A “rapidly growing” number of households have debt in retirement, raising concerns about the financial well-being of older adults, according to researchers at the Center for Retirement Research at Boston College.
Managing debt can be especially challenging in retirement, given that your income typically drops and your medical expenses increase. On the other hand, many older Americans have assets that can come in handy for dealing with debt and often a wider range of lifestyle options to leverage.
To be clear, debt in retirement isn’t always bad: For example, many Americans currently have low-interest-rate mortgages, including those who bought a home or refinanced before the Federal Reserve began hiking rates in 2022, and there's no need for retirees to rush to pay these off. Plus, when you can earn 5% or more on bank CDs, you’re probably better off investing money you might otherwise use to pay off your mortgage, says Alexander Davis, financial advisor at Carroll Advisory Group.
But what can be problematic is high-interest-rate debt, like payday loans, credit card balances and personal loans. Inflation is also forcing many lower-income individuals to rely on debt to keep up with expenses like food, housing and medical bills, says Josh Hodges, chief customer officer at the National Council on Aging.
Fortunately, there are resources, strategies and people out there to help you deal with this.
"It often feels like this is a problem that is very personal, that you are facing it by yourself, but the reality is you are not alone," Hodges says.
Here are six tips for dealing with debt in retirement.
Tackle high-interest-rate debt first
It can be tempting to use any available funds to clear your balances, but the smartest approach to paying off debt is usually starting with the highest-interest-rate balance and working your way down until it’s all paid off.
With the “debt avalanche” method, you may want to make minimum payments on your other debts while you focus on a high-APR credit card. You’ll save money on interest with this strategy, helping you get out of debt sooner.
Increase your income
Yes, this is easier said than done, but boosting your earnings should be a serious consideration if you don’t have enough money to pay off your debts (let alone pay for your retirement).
“If you're already living on fixed income, and you need every dime of that fixed income, most of the time it does come down to a returning-to-the-workforce conversation, even if that's just 10 to 20 hours a week,” Davis says.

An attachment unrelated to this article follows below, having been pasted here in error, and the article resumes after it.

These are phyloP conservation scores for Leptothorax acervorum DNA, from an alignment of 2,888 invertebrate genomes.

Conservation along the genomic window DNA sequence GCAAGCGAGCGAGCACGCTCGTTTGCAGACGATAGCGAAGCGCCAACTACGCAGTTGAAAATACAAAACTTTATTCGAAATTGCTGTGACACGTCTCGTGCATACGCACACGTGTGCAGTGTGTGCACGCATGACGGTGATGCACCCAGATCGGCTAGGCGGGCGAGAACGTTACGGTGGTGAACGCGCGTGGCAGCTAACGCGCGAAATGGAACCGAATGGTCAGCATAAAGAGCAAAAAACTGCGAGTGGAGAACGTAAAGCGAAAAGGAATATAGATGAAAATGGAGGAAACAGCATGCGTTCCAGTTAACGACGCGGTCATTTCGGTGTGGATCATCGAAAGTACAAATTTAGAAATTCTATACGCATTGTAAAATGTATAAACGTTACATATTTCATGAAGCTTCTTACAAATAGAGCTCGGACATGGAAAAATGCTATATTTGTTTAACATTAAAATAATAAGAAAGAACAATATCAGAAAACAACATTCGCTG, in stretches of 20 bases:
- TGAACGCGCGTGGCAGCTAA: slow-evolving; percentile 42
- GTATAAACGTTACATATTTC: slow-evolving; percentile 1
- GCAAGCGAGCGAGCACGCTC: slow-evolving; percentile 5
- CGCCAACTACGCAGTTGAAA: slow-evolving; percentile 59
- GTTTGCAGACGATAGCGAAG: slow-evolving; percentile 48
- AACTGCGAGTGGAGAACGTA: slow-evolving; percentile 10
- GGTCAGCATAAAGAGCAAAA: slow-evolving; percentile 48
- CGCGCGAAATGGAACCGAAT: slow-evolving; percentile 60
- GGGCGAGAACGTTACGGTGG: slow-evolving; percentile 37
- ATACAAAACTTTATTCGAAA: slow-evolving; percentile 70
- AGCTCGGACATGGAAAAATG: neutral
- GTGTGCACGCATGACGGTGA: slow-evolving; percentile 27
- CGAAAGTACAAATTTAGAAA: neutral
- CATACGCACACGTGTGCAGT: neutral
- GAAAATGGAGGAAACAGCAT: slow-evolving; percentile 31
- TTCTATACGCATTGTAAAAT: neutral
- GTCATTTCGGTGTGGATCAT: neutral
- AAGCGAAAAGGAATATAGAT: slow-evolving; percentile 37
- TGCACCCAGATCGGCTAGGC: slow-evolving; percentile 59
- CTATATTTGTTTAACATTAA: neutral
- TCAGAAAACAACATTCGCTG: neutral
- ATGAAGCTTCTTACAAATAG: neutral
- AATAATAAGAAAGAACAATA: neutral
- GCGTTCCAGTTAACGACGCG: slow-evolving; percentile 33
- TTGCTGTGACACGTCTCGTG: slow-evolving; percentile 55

Downsize — or relocate
According to the Center for Retirement Research, there's a high-risk group of senior borrowers who have "too much house" and may need to consider moving. If you're downsizing or relocating to a more affordable market and you have enough equity to pay cash, you may be able to get out of mortgage debt entirely and perhaps have money left over to pay off other debts, Davis says.
For some of their clients, he says, relocating can be a win-win: They move somewhere where homes are more affordable (and the cost of everything else is lower), and they get to move somewhere they would prefer to live anyway.
Tap your home equity
If you have high-interest-rate debt like credit card balances, you may want to stop that interest from accruing by tapping into your home equity with a reverse mortgage, a cash-out refinance or a home equity line of credit (HELOC) loan.
These options are less appealing when interest rates are high, but if you have a high APR on a credit card, you'll want to tackle that debt at all costs.
Wait to take Social Security
If you haven't already taken Social Security, you can potentially improve your financial picture in retirement by waiting past age 62 to claim benefits. You can expect to increase your lifetime Social Security payout by $180,000 if you wait until 70.
It's not possible for everyone, but Hodges says working a bit longer and waiting to claim Social Security could go a long way toward dealing with debt.
Look at federal benefits
Lower-income seniors may qualify for federal benefits, including programs that help pay for food, transportation or even housing, Hodges says. The National Council on Aging's benefitscheckup.org website can help you understand what benefits you may be eligible to receive.
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